Getting started

I’ve always kept a travel journal whenever I’ve gone overseas, and a collection of journals sits in a square wicker basket in the Ikea 4×4 bookshelf in the study. I have had good intentions of compiling them into a travelogue, but doubt that I will. All the little bits and pieces – tickets, cards and such – dutifully pasted onto the pages, make the journals special to me.

Those journals covered no more than a month or two of travel. This journal will cover a nine month journey. If I stick to keeping it. Once I decide the voice and point of view. And the focus…and the target audience.

October 2013: the beginning of the adventure.

7 October: Tullamarine International Airport. Lucky me! Not only am I checked for explosives (happens every time I travel), my carry-on luggage is searched and my passport doesn’t scan properly.  All this does not put me in a good frame of mind for a long haul flight to Madrid via Dubai.

Emirates makes economy travel as comfortable as one can hope for at the price.  The food is fine (all those lids and packets to keep one busy) and there was plenty of it, there is some space between one’s knees and the seat in front, and the in-flight entertainment  is good. But 22 hours in the air is still 22 hours of confined space and restricted movement.

Diversions included: spotting the pyramids – the urban sprawl of Cairo presses in so close to them (to achieve shots of pyramids with a desert backdrop, the angles must now be carefully considered); crossing the coast of North Africa and seeing small settlements clinging to the Mediterranean shore and pressing in on all sides the vastness of the desert; crossing over the islands of Formentera and Ibiza and shortly afterwards, the coast of Spain.

Having a British passport meant Entry at Madrid International was a breeze. Then having to wait an hour for the luggage to emerge was tedious. But that’s travel for you. Hurry up to wait. Taxi was the travel choice for the last leg of the journey – public transport required three train changes, would take two hours at least and was just too complicated to bother with at such a time.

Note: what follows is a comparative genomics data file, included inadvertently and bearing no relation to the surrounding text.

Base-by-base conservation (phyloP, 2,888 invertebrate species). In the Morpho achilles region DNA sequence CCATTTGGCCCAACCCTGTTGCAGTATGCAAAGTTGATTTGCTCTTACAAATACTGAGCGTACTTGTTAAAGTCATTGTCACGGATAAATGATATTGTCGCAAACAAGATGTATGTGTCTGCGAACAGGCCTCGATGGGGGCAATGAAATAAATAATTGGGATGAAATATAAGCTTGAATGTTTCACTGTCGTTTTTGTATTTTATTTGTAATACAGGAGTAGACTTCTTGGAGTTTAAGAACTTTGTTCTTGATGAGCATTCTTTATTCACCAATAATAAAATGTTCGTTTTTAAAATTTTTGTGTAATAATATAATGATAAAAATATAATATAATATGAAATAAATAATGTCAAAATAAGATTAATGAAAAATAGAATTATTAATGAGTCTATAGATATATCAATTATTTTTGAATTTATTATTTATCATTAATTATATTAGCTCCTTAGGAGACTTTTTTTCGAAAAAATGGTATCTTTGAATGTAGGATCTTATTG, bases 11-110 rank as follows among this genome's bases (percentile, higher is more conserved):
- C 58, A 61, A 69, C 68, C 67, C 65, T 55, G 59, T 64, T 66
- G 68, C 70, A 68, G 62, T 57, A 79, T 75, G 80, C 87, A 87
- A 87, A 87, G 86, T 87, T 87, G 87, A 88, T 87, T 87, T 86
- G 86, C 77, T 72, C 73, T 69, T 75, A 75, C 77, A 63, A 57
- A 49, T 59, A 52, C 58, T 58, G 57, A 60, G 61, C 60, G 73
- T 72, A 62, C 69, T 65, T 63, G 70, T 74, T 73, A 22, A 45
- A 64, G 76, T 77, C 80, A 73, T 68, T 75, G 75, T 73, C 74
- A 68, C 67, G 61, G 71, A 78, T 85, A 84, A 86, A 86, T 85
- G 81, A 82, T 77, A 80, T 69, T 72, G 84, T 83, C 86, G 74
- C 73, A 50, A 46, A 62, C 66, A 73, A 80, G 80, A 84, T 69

Whenever I land in a new city, I like to get a sense of place as fast as possible (which way is north is always helpful), but I was too tired to have a sense of where I was. The cab seemed to go around in circles (the following day I realised that was necessary because many of the narrow streets of the centre of Madrid are one way).

Nice cosy apartment in Malasana-Chueca. The driver found the street, but the instructions were confusing as to which portal: was it number 3 or number 6? Couldn’t contact the owner because the phone wasn’t set up for international roaming. Luckily a nearby bar was open and the bartender – a tall, louche young Spaniard and a solidly built older chef – were most helpful, pouring over the Airbnb travel document, as if reading both sides more than once would clarify where the place actually was. They kindly allowed use of their phone to contact the owner. Two cervesas and 40 minutes later Luis arrived and entry was possible.


To access Piso 5 meant ascending ten flights of stairs. 18 kgs of luggage became much heavier the further one clambered. “Nine days of stair climbing will do wonderful things for fitness levels,” I gasped encouragingly to myself. “Think positively girl. Next time the luggage is handled is on the way down!” The apartment is a lovely little attico in the roof space of a very old building. A clever renovation has created a neat bathroom and compact kitchen built in under the roof. Watch out for the beams in the sloping ceiling. The sleeping area is mezzanine, accessed by ladder. Again, keep an eye on the beams and stay on your knees. A comfortable living area with parquetry flooring and a small dining area to one side completes the space.